So I dropped my sax …

I was notified that our principal saxophonist (in the WCB) wasn’t going to make it to practice, so I pulled out my Selmer Ref 54 hummingbird to work on the lovely but gnarly alto sax solo in Armenian Dances. It’s a 5/8 and 6/8 time signature. It counted 1-2-3, 4-5 and then 1-2, 3-4-5, alternating almost on whim and then a random 6/8 time and a couple of 3/8. Checkout the at the 4:11 minute mark:

As I went to lower the case, my beautiful, perfect sax dropped about six inches onto a carpet. Oh nosssss! I picked it up and gave it a try, but the whole scale was wonky. Checking the keyworks I note that a couple of the bell pads are not closing and some of the linkage is bent. Sigh …

So I am taking it to my fav tech today, dunno how much that will cost. Fortunately I had my wife’s Ref 54 as a backup but imagine my surprise when I found that the inherent intonation on her instrument was *much* different than mine. And I’m going to be sharing a duet with an oboe. Zutt alors!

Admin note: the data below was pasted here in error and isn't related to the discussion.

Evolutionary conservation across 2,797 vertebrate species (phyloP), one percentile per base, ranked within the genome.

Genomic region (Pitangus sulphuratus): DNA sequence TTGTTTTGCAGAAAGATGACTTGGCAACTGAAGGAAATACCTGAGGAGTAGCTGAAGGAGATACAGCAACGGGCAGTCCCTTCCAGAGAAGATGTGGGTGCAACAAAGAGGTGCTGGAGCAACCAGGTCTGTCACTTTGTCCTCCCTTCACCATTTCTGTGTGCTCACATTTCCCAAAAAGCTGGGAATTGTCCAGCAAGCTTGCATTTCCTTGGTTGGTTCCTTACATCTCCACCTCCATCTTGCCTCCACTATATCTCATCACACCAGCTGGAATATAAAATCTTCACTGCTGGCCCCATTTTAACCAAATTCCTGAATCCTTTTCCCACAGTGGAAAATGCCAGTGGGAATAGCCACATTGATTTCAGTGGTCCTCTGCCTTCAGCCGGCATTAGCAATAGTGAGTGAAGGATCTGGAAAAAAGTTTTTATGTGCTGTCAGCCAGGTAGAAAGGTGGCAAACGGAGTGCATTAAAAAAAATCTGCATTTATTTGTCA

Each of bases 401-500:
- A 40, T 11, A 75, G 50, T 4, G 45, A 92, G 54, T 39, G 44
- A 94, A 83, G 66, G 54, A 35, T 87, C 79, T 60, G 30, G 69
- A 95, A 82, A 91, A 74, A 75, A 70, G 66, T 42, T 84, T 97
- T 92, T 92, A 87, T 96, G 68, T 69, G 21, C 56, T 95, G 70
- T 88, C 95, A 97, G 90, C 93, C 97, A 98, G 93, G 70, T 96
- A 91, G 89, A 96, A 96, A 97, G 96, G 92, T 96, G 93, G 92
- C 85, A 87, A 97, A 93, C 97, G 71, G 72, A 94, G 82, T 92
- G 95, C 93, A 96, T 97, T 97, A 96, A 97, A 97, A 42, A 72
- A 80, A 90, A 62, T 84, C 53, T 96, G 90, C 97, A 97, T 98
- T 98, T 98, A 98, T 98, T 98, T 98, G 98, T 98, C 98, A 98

Turns out the low C# cup was bent and there was a cracked high F spring. The Eb pad was going bad anyway, I’m guessing here, so two pads (low C# and Eb) were replaced. It took two hours to suss this out. My baby is back home now. Thank you John at Union Hill Winds! It nice to be able to play down to a low Bb and at a whisper.

About Gandalfe

Just an itinerant saxophonist trying to find life between the changes. I have retired from the Corps of Engineers and Microsoft. I am an admin on the Woodwind Forum, run the Seattle Solid GOLD Big Band (formerly the Microsoft Jumpin' Jive Orchestra) a GOLD sax quartet, and enjoy time with family and friends.
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